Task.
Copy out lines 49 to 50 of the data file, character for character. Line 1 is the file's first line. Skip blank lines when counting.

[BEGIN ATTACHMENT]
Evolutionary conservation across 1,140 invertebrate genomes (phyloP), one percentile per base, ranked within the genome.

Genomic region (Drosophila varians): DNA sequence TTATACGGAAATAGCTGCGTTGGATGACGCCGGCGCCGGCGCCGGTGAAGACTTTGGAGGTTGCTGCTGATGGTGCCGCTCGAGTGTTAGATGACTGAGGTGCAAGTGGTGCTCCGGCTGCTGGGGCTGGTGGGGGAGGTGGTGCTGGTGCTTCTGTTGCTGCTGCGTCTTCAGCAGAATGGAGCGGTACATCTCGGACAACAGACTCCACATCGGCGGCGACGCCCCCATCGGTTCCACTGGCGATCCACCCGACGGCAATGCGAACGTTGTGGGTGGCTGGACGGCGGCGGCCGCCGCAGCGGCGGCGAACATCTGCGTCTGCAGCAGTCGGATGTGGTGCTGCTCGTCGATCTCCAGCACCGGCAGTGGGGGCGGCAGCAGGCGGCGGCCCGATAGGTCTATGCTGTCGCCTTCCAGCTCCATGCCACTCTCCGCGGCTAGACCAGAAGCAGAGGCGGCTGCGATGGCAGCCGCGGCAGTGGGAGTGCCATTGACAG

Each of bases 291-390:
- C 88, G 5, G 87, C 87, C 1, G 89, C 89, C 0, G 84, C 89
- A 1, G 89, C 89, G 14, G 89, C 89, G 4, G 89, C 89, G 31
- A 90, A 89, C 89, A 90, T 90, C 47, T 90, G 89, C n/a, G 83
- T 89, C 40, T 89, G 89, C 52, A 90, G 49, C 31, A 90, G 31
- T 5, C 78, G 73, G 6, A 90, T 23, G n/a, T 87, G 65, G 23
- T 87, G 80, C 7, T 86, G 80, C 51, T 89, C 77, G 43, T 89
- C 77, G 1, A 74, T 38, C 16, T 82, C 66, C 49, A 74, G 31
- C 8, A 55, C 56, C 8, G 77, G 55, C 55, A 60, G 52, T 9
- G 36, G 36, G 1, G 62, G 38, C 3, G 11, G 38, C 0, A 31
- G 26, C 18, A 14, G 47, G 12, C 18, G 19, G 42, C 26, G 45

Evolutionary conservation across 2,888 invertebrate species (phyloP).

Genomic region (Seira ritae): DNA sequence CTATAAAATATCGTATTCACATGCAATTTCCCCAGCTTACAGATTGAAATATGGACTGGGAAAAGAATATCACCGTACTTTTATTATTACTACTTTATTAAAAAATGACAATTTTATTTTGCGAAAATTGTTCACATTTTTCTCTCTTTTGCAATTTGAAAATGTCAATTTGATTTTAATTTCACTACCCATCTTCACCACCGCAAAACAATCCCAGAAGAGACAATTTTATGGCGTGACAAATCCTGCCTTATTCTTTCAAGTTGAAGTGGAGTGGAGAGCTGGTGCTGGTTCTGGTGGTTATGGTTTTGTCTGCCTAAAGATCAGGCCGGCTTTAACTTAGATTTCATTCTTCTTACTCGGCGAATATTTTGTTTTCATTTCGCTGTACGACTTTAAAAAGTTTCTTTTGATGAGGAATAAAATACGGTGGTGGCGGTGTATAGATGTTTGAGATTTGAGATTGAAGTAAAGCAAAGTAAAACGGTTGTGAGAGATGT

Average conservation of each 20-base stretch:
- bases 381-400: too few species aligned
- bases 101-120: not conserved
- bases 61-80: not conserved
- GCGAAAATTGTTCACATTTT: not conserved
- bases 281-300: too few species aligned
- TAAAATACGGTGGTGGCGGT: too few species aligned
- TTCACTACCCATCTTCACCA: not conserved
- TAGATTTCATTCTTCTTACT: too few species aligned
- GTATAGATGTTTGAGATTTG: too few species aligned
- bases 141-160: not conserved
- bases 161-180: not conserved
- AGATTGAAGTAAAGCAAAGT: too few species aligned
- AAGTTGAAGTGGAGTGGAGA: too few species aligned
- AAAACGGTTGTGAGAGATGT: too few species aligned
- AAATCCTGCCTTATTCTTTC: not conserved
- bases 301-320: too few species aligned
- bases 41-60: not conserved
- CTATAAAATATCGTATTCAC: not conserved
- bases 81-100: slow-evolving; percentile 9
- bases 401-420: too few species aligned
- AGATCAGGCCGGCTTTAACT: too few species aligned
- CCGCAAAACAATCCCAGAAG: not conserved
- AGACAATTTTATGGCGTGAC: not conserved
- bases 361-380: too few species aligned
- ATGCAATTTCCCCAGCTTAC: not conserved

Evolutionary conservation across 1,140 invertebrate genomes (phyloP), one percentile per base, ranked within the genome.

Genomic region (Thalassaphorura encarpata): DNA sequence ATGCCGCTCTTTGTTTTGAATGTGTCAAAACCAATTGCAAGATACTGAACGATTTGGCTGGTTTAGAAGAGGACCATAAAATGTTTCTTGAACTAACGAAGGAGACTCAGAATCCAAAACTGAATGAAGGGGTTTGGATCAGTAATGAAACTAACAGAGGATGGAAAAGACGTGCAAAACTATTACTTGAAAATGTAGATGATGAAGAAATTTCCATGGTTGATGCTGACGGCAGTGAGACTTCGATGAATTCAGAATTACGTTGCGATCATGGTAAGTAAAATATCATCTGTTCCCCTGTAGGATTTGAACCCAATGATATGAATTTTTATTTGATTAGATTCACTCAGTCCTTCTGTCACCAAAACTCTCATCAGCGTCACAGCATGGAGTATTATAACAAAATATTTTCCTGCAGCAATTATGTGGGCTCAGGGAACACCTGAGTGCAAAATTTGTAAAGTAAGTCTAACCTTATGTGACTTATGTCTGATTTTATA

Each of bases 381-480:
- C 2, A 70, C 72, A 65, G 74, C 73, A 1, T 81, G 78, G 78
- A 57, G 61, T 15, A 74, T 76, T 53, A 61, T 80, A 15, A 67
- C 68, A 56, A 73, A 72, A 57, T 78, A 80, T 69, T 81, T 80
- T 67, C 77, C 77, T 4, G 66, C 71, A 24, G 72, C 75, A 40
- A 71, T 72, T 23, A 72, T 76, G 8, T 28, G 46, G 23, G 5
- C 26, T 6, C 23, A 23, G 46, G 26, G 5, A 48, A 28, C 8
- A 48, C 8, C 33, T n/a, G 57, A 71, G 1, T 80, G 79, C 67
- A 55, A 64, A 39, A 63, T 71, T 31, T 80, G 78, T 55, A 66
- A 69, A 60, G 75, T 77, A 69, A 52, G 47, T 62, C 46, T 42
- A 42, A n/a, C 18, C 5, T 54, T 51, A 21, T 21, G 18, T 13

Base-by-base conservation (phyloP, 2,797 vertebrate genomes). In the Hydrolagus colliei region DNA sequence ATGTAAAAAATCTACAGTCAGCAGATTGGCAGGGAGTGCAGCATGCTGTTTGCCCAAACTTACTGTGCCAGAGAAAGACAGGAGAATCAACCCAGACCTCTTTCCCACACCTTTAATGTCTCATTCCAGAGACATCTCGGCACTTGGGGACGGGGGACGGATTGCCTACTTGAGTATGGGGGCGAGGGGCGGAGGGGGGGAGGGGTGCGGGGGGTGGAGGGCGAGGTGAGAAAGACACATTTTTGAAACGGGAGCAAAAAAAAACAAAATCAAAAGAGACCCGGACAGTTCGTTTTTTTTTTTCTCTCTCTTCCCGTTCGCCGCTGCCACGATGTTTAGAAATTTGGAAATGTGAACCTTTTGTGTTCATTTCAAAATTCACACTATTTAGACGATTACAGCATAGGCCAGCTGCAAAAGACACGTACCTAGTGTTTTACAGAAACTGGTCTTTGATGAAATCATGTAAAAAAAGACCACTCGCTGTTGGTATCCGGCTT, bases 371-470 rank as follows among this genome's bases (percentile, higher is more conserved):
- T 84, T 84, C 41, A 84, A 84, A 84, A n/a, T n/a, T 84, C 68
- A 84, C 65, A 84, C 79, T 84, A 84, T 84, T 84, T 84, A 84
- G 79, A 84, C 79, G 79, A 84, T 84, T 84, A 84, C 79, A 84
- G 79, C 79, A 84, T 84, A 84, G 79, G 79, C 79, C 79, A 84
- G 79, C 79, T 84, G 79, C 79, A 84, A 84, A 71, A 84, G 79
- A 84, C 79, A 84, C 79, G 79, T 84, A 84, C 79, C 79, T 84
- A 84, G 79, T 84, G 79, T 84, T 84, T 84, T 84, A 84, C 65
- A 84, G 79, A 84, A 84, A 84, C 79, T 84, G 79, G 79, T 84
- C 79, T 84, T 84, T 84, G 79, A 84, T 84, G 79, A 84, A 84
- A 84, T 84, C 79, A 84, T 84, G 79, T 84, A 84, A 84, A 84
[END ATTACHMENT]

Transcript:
- A 71, T 72, T 23, A 72, T 76, G 8, T 28, G 46, G 23, G 5
- C 26, T 6, C 23, A 23, G 46, G 26, G 5, A 48, A 28, C 8